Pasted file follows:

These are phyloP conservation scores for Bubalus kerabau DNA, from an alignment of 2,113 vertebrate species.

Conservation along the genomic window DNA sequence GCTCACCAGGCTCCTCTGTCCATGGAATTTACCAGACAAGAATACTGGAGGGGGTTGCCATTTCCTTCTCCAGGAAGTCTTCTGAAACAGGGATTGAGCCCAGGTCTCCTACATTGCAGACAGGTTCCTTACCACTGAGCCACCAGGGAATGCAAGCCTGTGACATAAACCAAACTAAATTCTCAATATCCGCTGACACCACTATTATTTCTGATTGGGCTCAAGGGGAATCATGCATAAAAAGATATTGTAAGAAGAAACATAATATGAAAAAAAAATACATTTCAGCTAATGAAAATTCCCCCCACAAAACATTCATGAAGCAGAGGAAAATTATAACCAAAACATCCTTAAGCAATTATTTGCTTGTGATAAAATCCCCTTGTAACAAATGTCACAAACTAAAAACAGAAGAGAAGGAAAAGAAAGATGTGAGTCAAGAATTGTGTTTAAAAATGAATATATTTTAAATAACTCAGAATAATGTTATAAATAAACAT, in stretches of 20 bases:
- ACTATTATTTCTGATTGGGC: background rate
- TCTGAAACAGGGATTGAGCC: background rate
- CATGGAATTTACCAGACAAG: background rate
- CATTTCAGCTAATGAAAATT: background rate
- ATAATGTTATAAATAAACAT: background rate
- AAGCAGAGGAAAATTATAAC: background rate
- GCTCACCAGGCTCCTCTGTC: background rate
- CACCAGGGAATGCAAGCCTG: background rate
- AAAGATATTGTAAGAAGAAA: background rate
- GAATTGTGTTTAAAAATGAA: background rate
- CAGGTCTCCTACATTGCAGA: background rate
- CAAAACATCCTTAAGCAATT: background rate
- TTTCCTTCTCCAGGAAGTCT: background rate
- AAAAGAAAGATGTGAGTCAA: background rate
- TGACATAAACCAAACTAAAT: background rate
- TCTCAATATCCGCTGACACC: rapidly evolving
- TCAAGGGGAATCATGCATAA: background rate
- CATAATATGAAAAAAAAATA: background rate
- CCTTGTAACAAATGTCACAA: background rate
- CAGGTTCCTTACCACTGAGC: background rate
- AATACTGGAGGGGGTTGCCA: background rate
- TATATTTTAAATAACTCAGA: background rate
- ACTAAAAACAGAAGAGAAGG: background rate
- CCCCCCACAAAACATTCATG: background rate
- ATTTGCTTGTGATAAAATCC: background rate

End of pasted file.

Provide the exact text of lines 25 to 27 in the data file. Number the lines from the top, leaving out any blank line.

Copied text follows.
- ACTAAAAACAGAAGAGAAGG: background rate
- CCCCCCACAAAACATTCATG: background rate
- ATTTGCTTGTGATAAAATCC: background rate